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Proper Coding of Post-Surgical Admissions
on Home Health Claims
HEALTH CARE FINANCING ADMINISTRATION

HCFA Clarification: "Misuse of Trauma Codes in Home Health PPS Claims" (March 28, 2001)
Following last week's list serve message [see below] about misuse of trauma codes in home health PPS claims, we received a number of questions about diagnosis coding using surgical complications codes. For clarification, we present below one of those questions, followed by our answer.

Question: We read with interest your message to the HH PPS list regarding proper coding for home health diagnoses. This is a constant challenge to us all, and we are constantly looking for suggestions to tighten up our coding so it is accurate and appropriate. I continue to have a concern regarding the coding for the "open wound". For example, we are seeing the patient for a post op wound infection after a gall bladder removal. The Plan of Care instructions are regarding the assessment and care of the wound. When we code the primary diagnosis as "cholelithiasis" on the OASIS and POC, we would then also code the surgical procedure for the POC. It is our practice to also code the open wound/wound infection, as a secondary diagnosis. However, the open wound or wound infection codes, as well as wound
dehiscence, are 900 codes which are in the book under Injury & Poisonings. What are we to use for these codes when the code book refers us back to this chapter, yet your message clearly states that this is inappropriate? The HIM 11 clearly tells us to use the "primary reason for home care services" as the primary diagnosis; yet in the above scenario, the primary reason for the care to the patient is wound related. Thanks in advance for any clarification you can give.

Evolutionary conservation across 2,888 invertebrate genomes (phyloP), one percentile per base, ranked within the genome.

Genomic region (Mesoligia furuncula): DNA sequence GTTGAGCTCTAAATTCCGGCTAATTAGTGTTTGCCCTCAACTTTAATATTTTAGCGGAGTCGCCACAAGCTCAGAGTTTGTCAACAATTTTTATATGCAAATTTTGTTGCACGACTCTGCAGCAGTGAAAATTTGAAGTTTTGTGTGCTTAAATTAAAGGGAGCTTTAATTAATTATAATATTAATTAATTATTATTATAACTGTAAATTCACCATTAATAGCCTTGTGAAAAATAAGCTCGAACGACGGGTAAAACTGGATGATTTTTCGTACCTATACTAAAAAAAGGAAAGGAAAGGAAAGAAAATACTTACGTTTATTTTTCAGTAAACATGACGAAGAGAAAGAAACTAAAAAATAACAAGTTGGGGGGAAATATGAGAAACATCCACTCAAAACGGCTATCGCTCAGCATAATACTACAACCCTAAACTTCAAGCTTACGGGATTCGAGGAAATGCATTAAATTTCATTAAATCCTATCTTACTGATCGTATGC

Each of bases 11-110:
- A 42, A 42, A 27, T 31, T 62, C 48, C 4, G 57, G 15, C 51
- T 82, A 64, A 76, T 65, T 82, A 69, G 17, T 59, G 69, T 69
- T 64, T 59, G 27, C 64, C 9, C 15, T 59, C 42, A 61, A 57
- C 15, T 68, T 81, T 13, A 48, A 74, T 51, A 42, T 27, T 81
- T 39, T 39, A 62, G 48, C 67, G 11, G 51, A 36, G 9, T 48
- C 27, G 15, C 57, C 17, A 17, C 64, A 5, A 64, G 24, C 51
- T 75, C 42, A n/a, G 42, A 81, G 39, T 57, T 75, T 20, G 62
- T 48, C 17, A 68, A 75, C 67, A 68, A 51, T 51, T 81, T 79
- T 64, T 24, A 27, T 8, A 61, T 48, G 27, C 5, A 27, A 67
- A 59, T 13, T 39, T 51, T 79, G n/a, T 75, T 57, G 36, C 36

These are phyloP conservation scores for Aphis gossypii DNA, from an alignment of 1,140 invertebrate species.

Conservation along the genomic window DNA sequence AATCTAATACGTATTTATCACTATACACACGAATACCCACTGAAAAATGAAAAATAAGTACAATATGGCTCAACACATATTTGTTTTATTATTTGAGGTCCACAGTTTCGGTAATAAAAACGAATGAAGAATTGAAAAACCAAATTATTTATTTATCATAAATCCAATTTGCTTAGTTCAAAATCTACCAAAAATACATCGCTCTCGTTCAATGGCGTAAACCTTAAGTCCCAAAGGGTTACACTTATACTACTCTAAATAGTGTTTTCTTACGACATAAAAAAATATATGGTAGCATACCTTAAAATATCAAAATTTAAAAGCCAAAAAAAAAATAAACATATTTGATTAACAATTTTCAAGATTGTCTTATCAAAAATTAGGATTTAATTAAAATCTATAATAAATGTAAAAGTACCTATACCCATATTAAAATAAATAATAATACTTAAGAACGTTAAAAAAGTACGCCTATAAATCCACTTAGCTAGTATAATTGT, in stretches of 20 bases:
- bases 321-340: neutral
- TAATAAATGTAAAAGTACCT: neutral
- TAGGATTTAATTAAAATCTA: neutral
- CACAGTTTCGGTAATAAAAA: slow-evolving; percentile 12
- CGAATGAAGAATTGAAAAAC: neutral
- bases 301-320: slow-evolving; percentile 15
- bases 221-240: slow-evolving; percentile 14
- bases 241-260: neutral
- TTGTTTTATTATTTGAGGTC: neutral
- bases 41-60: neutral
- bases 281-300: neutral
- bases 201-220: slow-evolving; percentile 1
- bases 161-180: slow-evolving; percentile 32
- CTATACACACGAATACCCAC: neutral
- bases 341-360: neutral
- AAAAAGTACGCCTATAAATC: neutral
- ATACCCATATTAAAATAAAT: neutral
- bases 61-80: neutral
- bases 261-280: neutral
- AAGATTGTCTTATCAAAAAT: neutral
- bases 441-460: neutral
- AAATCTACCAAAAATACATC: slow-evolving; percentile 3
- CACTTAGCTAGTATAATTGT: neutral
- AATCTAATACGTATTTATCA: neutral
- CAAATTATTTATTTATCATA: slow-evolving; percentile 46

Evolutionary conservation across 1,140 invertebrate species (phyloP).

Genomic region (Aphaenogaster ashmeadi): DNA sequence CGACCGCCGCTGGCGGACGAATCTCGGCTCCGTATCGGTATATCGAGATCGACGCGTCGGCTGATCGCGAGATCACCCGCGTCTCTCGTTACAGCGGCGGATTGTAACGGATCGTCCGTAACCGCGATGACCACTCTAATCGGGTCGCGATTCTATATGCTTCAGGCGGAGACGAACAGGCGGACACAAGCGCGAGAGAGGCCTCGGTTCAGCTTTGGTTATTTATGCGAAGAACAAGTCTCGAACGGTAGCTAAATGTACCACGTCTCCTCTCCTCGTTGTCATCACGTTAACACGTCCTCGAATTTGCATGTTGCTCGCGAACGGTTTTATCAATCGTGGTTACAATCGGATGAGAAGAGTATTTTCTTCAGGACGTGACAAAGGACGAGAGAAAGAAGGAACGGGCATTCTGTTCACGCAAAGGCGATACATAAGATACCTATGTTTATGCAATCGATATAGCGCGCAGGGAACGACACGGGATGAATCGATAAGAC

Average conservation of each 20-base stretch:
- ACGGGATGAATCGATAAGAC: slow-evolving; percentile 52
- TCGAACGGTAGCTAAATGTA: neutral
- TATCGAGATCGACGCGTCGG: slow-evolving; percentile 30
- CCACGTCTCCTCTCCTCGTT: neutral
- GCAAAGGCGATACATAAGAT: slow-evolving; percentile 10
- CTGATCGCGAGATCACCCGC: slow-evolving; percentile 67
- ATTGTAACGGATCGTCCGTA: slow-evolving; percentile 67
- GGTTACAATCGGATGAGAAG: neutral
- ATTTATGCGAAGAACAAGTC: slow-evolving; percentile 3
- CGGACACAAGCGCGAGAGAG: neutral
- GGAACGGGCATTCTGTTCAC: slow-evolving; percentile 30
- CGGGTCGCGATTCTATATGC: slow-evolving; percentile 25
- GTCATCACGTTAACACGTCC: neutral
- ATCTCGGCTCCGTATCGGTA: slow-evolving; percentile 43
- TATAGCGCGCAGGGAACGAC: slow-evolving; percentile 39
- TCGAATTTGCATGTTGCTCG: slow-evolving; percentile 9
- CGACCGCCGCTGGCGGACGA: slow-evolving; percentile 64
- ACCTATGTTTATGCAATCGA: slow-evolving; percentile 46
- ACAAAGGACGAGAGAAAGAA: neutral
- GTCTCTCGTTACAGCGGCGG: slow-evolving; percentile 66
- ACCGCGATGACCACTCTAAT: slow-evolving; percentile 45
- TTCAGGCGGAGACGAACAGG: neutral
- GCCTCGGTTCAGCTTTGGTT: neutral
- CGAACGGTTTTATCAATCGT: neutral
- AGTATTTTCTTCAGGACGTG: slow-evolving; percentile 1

Answer: If the primary reason for home care is an infected surgical wound, the code for an infected surgical wound (which comes from 996-999, complications of surgical and medical care, not elsewhere classified) is appropriate as the primary diagnosis. The list serve notice was primarily directed at correcting the misuse of the open wound codes. The complications codes have always been available but in the past they haven't received much attention. For example, that group of codes has hardly been used in Medicare home health claims in recent years. This fact gives us pause, and makes us caution you to ensure that you truly have a complication before you use it as the primary or any other diagnosis. The codes for complications of medical and surgical care should ONLY be reported when a complication has been documented by the patient's physician. If not, then you are usually obliged to code what OASIS calls the "relevant medical diagnosis" or "underlying diagnosis". The October 2, 2000, Program Memorandum A-00-71 provides examples of post-surgical cases where the condition that led to the surgery is coded (because V-codes are not allowed). The same logic applies to post-surgical-wound care (because, other than V-codes, there are no diagnosis codes for uncomplicated surgical wounds). Your use of cholelithiasis as the primary diagnosis would be correct in the uncomplicated case.